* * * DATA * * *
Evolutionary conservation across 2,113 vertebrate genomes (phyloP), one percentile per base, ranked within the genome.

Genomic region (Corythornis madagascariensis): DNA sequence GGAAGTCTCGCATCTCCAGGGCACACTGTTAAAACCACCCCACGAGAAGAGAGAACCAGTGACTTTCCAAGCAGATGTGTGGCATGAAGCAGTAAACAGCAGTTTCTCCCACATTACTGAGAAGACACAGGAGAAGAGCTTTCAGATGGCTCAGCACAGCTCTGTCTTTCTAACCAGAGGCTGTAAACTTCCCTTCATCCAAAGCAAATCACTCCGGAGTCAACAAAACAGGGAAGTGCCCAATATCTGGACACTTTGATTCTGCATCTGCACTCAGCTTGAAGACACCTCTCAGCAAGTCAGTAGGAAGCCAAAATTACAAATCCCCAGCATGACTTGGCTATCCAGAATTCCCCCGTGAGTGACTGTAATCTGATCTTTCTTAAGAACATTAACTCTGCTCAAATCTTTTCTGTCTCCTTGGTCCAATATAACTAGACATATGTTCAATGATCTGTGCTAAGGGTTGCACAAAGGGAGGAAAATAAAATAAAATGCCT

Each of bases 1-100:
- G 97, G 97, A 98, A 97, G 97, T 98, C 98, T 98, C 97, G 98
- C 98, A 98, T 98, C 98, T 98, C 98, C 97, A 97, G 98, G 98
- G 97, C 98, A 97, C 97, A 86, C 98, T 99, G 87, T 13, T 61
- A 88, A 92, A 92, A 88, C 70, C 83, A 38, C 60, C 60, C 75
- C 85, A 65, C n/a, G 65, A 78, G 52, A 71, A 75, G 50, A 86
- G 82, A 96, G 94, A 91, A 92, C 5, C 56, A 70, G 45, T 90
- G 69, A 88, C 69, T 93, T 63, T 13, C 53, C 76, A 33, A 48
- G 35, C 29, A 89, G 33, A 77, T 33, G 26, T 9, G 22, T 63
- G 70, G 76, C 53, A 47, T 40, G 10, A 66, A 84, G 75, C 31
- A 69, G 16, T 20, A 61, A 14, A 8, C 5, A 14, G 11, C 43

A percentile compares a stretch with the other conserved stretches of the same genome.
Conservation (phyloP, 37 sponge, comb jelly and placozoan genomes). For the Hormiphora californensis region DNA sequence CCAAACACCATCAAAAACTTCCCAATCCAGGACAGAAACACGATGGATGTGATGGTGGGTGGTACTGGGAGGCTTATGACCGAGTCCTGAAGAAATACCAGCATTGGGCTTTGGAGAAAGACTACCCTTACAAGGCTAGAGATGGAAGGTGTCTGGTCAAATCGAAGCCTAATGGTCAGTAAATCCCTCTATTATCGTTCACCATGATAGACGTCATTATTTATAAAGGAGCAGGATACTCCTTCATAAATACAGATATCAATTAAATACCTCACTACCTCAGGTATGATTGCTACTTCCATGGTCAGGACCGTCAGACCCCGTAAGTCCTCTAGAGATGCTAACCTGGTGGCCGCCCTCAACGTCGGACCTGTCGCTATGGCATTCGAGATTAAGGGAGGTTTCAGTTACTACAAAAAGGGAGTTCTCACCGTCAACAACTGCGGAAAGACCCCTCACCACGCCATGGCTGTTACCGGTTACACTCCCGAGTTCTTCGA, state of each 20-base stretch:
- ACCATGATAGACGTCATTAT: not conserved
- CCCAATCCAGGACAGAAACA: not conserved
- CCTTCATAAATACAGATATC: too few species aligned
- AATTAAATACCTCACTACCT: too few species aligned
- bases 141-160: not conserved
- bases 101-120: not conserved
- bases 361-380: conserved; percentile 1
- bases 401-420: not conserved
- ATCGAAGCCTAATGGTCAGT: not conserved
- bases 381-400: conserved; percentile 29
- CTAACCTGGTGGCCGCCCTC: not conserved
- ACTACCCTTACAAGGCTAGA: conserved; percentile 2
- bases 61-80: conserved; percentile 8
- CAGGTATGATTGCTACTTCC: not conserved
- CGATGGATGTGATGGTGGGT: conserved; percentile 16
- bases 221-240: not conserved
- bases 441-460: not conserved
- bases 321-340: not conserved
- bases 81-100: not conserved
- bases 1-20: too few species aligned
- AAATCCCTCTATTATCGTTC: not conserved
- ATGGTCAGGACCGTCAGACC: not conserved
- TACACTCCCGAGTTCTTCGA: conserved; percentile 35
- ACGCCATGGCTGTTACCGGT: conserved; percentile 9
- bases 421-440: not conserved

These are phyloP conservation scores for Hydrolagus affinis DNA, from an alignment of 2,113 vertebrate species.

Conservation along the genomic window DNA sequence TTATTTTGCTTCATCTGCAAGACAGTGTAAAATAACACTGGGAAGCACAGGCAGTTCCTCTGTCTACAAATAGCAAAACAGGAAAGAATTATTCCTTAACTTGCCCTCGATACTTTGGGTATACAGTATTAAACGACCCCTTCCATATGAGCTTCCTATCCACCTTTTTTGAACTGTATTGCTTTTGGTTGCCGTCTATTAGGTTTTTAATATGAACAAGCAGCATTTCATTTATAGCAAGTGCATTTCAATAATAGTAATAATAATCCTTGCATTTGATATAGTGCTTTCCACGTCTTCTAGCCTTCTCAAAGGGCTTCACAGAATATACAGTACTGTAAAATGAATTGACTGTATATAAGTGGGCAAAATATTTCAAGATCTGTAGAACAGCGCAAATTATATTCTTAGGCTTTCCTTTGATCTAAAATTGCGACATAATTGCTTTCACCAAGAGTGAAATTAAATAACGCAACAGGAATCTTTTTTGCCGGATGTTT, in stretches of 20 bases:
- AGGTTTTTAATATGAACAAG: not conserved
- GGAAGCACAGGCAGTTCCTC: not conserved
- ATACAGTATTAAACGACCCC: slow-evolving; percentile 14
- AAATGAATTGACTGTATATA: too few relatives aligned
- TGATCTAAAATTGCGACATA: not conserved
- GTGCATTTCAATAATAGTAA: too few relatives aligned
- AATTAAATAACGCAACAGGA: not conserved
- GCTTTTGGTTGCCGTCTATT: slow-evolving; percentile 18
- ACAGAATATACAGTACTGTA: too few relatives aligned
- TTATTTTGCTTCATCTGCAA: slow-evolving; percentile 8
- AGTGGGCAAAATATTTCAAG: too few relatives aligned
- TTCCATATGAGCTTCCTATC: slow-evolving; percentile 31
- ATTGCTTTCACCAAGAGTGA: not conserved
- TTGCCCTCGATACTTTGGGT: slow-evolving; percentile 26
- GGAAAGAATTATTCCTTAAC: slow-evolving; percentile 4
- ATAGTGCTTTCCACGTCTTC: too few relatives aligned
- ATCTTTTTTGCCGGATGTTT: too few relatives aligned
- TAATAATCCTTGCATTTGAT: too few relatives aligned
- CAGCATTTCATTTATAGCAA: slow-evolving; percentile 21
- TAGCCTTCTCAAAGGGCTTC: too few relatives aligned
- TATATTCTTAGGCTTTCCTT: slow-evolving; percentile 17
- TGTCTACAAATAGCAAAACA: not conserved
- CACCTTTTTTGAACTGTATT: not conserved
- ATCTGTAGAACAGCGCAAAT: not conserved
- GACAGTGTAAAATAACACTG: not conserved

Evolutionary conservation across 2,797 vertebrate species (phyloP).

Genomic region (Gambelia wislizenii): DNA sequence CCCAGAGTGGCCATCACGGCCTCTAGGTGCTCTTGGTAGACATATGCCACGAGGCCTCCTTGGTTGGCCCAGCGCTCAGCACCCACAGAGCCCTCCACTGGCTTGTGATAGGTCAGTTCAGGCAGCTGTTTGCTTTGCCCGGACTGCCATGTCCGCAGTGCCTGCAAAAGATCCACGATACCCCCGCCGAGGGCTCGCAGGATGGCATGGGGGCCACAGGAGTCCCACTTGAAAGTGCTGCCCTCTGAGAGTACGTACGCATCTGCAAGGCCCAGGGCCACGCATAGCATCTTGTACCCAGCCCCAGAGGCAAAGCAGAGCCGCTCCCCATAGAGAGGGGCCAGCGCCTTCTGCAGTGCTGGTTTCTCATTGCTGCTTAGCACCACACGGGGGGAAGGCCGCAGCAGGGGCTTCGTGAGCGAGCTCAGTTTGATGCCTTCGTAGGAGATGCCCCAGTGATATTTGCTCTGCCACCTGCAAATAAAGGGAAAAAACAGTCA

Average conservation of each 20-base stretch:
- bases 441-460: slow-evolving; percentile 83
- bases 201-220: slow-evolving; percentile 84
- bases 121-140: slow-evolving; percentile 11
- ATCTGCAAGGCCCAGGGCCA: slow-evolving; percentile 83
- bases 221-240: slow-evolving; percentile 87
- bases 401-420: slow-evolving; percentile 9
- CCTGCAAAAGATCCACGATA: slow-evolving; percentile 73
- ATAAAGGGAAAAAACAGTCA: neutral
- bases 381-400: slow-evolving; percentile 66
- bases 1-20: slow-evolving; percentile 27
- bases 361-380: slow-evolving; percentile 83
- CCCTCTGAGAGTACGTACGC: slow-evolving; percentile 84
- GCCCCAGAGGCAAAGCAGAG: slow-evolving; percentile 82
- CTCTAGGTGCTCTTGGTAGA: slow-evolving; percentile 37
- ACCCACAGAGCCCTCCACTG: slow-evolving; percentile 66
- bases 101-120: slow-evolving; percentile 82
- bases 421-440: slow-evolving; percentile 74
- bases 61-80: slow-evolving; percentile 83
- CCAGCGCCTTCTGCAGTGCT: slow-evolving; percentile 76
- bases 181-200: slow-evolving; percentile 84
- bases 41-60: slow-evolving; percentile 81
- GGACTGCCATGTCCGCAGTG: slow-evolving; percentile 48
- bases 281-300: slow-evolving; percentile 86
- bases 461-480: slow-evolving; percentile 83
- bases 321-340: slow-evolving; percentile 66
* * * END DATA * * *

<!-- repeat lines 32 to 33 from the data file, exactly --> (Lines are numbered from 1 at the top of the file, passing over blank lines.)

- bases 441-460: not conserved
- bases 321-340: not conserved